Tag Archives: worldwide

Out in force: Massive women’s marches protest Trump

Women turned out in large numbers in cities worldwide on Jan. 21 to stage mass protests against U.S. President Donald Trump.

Hundreds of thousands of women —  many wearing pink knit “pussy”  hats — marched through downtown Washington, and also thronged the streets of New York, Los Angeles, Chicago and Boston to rebuke Trump on his first full day in the White House. People — about 75,000 — also marched in Madison.

The Women’s March on Washington appeared to be larger than the crowds that turned out the previous day to witness Trump’s inauguration on the steps of the U.S. Capitol.

Organizers of the protest had told police they expected 200,000 people to attend but the crowd looked substantially bigger than that, stretching for about a mile and estimated at 500,000.

Thousands filed past the White House and were ushered back by Secret Service officers on horseback.

A planned march in Chicago grew so large organizers did not attempt to parade through the streets but instead staged a rally. Chicago police said more than 125,000 people attended.

The protests illustrated the depth of the division in the country which is still recovering from the 2016 campaign season. Trump stunned the political establishment by defeating Democrat Hillary Clinton, the first woman nominated for president by a major U.S. party.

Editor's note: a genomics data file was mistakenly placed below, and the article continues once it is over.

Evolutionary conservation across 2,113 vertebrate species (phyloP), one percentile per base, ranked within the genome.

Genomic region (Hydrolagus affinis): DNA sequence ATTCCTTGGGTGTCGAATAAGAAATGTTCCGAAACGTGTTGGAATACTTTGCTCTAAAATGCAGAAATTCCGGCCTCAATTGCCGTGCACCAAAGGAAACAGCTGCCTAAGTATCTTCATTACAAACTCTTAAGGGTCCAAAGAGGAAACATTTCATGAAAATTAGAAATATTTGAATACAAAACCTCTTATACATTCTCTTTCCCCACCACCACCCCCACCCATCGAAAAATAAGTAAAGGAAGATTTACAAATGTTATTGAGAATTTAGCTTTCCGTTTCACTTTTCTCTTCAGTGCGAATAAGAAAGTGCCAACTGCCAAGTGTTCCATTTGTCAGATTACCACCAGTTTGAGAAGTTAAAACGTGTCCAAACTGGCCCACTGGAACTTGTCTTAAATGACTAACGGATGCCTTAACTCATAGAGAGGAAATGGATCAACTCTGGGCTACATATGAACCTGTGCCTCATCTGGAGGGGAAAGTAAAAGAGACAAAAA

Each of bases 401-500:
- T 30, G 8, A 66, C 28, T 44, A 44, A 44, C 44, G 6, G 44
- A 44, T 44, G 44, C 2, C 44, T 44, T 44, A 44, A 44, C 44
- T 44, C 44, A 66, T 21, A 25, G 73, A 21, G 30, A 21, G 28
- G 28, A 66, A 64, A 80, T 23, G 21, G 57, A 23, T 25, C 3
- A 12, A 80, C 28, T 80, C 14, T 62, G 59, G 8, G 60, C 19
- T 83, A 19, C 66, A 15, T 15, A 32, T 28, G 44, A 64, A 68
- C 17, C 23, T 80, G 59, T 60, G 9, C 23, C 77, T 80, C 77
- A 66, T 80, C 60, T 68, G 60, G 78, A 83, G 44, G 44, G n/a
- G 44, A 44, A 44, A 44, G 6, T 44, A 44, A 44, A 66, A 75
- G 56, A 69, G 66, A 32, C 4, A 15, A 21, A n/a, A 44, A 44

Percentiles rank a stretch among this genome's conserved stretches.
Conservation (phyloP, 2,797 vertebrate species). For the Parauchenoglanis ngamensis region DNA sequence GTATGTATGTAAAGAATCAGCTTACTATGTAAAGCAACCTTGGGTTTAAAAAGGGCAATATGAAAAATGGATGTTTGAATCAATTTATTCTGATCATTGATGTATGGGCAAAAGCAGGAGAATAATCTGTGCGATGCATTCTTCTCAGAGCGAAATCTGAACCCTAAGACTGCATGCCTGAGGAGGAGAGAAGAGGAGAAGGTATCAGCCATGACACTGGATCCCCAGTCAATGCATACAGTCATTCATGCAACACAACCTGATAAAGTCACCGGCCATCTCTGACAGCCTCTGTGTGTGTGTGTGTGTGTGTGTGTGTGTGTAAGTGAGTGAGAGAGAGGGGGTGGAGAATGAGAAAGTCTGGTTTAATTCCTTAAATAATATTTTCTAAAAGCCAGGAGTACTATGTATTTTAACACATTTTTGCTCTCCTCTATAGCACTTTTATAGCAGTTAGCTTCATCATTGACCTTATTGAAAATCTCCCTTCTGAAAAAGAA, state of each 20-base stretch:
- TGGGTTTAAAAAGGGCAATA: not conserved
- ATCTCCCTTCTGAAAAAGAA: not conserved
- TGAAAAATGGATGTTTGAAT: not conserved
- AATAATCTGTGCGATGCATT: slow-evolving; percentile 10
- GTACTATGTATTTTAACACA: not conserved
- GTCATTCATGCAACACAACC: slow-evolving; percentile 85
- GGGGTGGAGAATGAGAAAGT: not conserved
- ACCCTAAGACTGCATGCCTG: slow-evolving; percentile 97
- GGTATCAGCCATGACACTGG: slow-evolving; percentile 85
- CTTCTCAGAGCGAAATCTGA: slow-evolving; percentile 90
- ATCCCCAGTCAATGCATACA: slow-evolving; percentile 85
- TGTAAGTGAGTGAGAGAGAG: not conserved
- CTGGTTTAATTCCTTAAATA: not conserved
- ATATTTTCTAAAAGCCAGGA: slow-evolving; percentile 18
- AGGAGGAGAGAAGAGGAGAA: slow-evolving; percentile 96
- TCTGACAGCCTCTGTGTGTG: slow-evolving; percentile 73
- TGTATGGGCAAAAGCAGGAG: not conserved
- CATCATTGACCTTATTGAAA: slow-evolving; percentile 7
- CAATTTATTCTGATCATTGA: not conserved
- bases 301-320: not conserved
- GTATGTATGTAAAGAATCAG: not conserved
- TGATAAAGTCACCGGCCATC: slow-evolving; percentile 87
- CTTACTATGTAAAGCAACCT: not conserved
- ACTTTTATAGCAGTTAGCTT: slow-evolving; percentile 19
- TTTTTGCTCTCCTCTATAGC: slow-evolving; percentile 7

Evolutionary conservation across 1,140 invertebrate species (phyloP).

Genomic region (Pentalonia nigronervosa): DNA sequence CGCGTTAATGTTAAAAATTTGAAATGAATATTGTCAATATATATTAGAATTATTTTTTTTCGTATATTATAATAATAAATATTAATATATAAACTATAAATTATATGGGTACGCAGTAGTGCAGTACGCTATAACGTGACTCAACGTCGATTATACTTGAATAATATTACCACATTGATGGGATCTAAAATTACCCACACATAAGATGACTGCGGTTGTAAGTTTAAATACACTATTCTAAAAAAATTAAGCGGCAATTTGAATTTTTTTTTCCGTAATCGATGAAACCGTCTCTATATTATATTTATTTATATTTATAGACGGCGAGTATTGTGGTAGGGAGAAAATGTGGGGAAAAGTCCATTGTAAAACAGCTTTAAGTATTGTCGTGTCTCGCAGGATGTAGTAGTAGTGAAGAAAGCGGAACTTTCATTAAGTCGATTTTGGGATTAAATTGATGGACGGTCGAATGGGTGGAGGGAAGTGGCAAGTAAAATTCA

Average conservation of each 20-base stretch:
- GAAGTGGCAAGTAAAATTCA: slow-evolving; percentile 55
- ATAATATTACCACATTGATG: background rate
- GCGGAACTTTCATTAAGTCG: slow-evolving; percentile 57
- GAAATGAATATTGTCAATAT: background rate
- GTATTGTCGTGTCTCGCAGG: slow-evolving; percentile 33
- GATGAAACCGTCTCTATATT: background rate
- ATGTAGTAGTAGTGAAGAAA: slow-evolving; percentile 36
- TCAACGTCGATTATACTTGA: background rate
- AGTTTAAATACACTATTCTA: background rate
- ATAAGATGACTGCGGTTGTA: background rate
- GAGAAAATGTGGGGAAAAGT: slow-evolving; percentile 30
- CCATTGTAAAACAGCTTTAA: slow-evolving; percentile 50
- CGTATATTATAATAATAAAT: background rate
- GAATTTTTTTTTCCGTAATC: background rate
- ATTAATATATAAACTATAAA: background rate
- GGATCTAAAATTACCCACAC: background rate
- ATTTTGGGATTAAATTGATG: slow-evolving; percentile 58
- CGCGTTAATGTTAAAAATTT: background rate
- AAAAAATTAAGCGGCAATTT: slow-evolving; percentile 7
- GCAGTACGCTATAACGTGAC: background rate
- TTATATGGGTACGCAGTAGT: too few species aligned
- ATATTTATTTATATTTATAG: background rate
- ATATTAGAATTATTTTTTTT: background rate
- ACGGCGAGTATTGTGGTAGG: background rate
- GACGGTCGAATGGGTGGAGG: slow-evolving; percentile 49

“We’re just disturbed by everything Trump wants to do,” said Bonnie Norton, 35. She and Jefferson Cole, 36, brought their 19-month-old daughter Maren to the Washington march.

Although his party now controls both the White House and Congress, Trump faces entrenched opposition from segments of the public as he takes office, a period that is typically more of a honeymoon for a new president.

A recent ABC News/Washington Post poll found Trump had the lowest favorability rating of any incoming U.S. president since the 1970s.

Thousands of women also took to the streets of Sydney, London, Tokyo and other cities in Europe and Asia in “sister marches” against Trump.

Trump wrote on Twitter on Saturday that “I am honored to serve you, the great American People, as your 45th President of the United States!” but made no mention of the protests. He attended an interfaith service at Washington National Cathedral.

SUBWAY OVERWHELMED

The Washington march stressed the city’s Metro subway system, with riders reporting enormous crowds and some end-of-line stations temporarily turning away riders when parking lots filled and platforms became too crowded.

The Metro reported 275,000 rides as of 11 a.m. Saturday, 82,000 more than the 193,000 reported at the same time on Jan. 20, the day of Trump’s inauguration and eight times normal Saturday volume.

By afternoon, the protest rally had been peaceful, a contrast to the day before when black-clad activists smashed windows, set vehicles on fire and fought with riot police who responded with stun grenades.

Many protesters on Jan. 21 wore knitted pink cat-eared “pussy hats,” a reference to Trump’s claim in the 2005 video that was made public weeks before the election that he grabbed women by the genitals.

The Washington march featured speakers, celebrity appearances and a protest walk along the National Mall.

Crowds filled more than ten city blocks of Independence Avenue in downtown Washington, with more people spilling into side streets and onto the adjoining National Mall.

In the crowd were well-known figures including Madonna and former U.S. Secretary of State John Kerry, who waved to supporters as his walked his yellow Labrador dog, Ben.

WOMEN’S VOTES